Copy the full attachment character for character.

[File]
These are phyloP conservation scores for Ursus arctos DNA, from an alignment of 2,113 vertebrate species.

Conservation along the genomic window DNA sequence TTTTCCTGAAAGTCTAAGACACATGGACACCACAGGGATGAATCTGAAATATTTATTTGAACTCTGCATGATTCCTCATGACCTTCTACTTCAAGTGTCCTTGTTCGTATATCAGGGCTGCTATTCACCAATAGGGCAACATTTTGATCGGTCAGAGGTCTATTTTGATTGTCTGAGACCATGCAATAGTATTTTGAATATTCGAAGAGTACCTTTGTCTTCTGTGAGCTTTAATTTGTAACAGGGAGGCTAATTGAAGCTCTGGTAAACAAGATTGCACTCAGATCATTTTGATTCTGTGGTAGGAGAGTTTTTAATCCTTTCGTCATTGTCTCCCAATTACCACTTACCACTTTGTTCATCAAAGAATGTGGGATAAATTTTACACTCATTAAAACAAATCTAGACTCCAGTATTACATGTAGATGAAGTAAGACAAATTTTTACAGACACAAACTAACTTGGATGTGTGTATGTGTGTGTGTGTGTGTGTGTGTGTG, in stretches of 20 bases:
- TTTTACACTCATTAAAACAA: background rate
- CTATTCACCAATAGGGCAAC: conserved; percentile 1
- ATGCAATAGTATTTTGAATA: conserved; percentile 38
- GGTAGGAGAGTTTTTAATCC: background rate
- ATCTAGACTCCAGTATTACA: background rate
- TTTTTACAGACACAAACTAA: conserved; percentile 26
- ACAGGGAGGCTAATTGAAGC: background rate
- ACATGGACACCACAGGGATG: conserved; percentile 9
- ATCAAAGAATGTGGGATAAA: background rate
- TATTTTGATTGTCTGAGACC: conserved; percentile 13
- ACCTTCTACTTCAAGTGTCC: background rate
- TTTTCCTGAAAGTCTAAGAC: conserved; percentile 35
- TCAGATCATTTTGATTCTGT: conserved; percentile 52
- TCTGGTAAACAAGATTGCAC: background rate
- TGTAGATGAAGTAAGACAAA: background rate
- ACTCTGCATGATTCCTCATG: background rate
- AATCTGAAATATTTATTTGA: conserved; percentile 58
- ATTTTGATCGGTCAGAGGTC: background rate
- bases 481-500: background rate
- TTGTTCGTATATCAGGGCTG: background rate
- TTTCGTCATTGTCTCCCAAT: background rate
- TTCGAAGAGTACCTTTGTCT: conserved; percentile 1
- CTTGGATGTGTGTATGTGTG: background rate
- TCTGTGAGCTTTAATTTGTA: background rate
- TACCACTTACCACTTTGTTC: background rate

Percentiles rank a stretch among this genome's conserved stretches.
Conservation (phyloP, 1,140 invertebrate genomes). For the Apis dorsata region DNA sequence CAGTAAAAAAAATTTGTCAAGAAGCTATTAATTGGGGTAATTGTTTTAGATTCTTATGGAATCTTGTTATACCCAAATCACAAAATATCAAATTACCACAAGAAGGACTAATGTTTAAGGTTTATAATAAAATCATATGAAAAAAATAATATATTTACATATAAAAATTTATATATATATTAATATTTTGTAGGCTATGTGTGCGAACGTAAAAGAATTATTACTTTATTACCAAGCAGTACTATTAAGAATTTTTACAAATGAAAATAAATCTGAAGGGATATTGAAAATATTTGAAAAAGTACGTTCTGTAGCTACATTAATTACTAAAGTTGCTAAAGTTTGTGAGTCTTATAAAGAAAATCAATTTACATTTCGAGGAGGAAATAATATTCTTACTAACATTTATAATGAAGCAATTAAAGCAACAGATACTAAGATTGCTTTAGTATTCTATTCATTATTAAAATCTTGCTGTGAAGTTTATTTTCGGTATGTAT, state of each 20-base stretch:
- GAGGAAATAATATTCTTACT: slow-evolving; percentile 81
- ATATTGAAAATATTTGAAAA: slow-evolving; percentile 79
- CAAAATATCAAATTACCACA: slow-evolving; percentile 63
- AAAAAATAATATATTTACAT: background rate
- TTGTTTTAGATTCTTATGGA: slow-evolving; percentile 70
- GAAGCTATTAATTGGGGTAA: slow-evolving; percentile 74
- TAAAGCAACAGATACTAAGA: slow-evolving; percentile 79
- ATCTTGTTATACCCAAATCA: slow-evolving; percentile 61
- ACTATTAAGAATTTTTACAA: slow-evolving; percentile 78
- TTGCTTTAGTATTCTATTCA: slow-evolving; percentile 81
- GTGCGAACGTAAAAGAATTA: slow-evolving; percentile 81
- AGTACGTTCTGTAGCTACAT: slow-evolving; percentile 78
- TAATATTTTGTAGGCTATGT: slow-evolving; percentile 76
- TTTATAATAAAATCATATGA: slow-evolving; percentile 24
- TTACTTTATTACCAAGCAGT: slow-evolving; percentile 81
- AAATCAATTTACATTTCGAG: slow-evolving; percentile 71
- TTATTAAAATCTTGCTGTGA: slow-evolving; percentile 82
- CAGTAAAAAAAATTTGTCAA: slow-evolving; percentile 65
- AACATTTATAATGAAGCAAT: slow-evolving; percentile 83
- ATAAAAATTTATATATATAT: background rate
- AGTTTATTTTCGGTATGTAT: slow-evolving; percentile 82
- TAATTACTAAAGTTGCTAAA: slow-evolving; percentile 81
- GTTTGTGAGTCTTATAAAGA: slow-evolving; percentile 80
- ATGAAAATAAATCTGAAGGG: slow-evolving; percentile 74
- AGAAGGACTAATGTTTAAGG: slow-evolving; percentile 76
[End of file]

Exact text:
These are phyloP conservation scores for Ursus arctos DNA, from an alignment of 2,113 vertebrate species.

Conservation along the genomic window DNA sequence TTTTCCTGAAAGTCTAAGACACATGGACACCACAGGGATGAATCTGAAATATTTATTTGAACTCTGCATGATTCCTCATGACCTTCTACTTCAAGTGTCCTTGTTCGTATATCAGGGCTGCTATTCACCAATAGGGCAACATTTTGATCGGTCAGAGGTCTATTTTGATTGTCTGAGACCATGCAATAGTATTTTGAATATTCGAAGAGTACCTTTGTCTTCTGTGAGCTTTAATTTGTAACAGGGAGGCTAATTGAAGCTCTGGTAAACAAGATTGCACTCAGATCATTTTGATTCTGTGGTAGGAGAGTTTTTAATCCTTTCGTCATTGTCTCCCAATTACCACTTACCACTTTGTTCATCAAAGAATGTGGGATAAATTTTACACTCATTAAAACAAATCTAGACTCCAGTATTACATGTAGATGAAGTAAGACAAATTTTTACAGACACAAACTAACTTGGATGTGTGTATGTGTGTGTGTGTGTGTGTGTGTGTG, in stretches of 20 bases:
- TTTTACACTCATTAAAACAA: background rate
- CTATTCACCAATAGGGCAAC: conserved; percentile 1
- ATGCAATAGTATTTTGAATA: conserved; percentile 38
- GGTAGGAGAGTTTTTAATCC: background rate
- ATCTAGACTCCAGTATTACA: background rate
- TTTTTACAGACACAAACTAA: conserved; percentile 26
- ACAGGGAGGCTAATTGAAGC: background rate
- ACATGGACACCACAGGGATG: conserved; percentile 9
- ATCAAAGAATGTGGGATAAA: background rate
- TATTTTGATTGTCTGAGACC: conserved; percentile 13
- ACCTTCTACTTCAAGTGTCC: background rate
- TTTTCCTGAAAGTCTAAGAC: conserved; percentile 35
- TCAGATCATTTTGATTCTGT: conserved; percentile 52
- TCTGGTAAACAAGATTGCAC: background rate
- TGTAGATGAAGTAAGACAAA: background rate
- ACTCTGCATGATTCCTCATG: background rate
- AATCTGAAATATTTATTTGA: conserved; percentile 58
- ATTTTGATCGGTCAGAGGTC: background rate
- bases 481-500: background rate
- TTGTTCGTATATCAGGGCTG: background rate
- TTTCGTCATTGTCTCCCAAT: background rate
- TTCGAAGAGTACCTTTGTCT: conserved; percentile 1
- CTTGGATGTGTGTATGTGTG: background rate
- TCTGTGAGCTTTAATTTGTA: background rate
- TACCACTTACCACTTTGTTC: background rate

Percentiles rank a stretch among this genome's conserved stretches.
Conservation (phyloP, 1,140 invertebrate genomes). For the Apis dorsata region DNA sequence CAGTAAAAAAAATTTGTCAAGAAGCTATTAATTGGGGTAATTGTTTTAGATTCTTATGGAATCTTGTTATACCCAAATCACAAAATATCAAATTACCACAAGAAGGACTAATGTTTAAGGTTTATAATAAAATCATATGAAAAAAATAATATATTTACATATAAAAATTTATATATATATTAATATTTTGTAGGCTATGTGTGCGAACGTAAAAGAATTATTACTTTATTACCAAGCAGTACTATTAAGAATTTTTACAAATGAAAATAAATCTGAAGGGATATTGAAAATATTTGAAAAAGTACGTTCTGTAGCTACATTAATTACTAAAGTTGCTAAAGTTTGTGAGTCTTATAAAGAAAATCAATTTACATTTCGAGGAGGAAATAATATTCTTACTAACATTTATAATGAAGCAATTAAAGCAACAGATACTAAGATTGCTTTAGTATTCTATTCATTATTAAAATCTTGCTGTGAAGTTTATTTTCGGTATGTAT, state of each 20-base stretch:
- GAGGAAATAATATTCTTACT: slow-evolving; percentile 81
- ATATTGAAAATATTTGAAAA: slow-evolving; percentile 79
- CAAAATATCAAATTACCACA: slow-evolving; percentile 63
- AAAAAATAATATATTTACAT: background rate
- TTGTTTTAGATTCTTATGGA: slow-evolving; percentile 70
- GAAGCTATTAATTGGGGTAA: slow-evolving; percentile 74
- TAAAGCAACAGATACTAAGA: slow-evolving; percentile 79
- ATCTTGTTATACCCAAATCA: slow-evolving; percentile 61
- ACTATTAAGAATTTTTACAA: slow-evolving; percentile 78
- TTGCTTTAGTATTCTATTCA: slow-evolving; percentile 81
- GTGCGAACGTAAAAGAATTA: slow-evolving; percentile 81
- AGTACGTTCTGTAGCTACAT: slow-evolving; percentile 78
- TAATATTTTGTAGGCTATGT: slow-evolving; percentile 76
- TTTATAATAAAATCATATGA: slow-evolving; percentile 24
- TTACTTTATTACCAAGCAGT: slow-evolving; percentile 81
- AAATCAATTTACATTTCGAG: slow-evolving; percentile 71
- TTATTAAAATCTTGCTGTGA: slow-evolving; percentile 82
- CAGTAAAAAAAATTTGTCAA: slow-evolving; percentile 65
- AACATTTATAATGAAGCAAT: slow-evolving; percentile 83
- ATAAAAATTTATATATATAT: background rate
- AGTTTATTTTCGGTATGTAT: slow-evolving; percentile 82
- TAATTACTAAAGTTGCTAAA: slow-evolving; percentile 81
- GTTTGTGAGTCTTATAAAGA: slow-evolving; percentile 80
- ATGAAAATAAATCTGAAGGG: slow-evolving; percentile 74
- AGAAGGACTAATGTTTAAGG: slow-evolving; percentile 76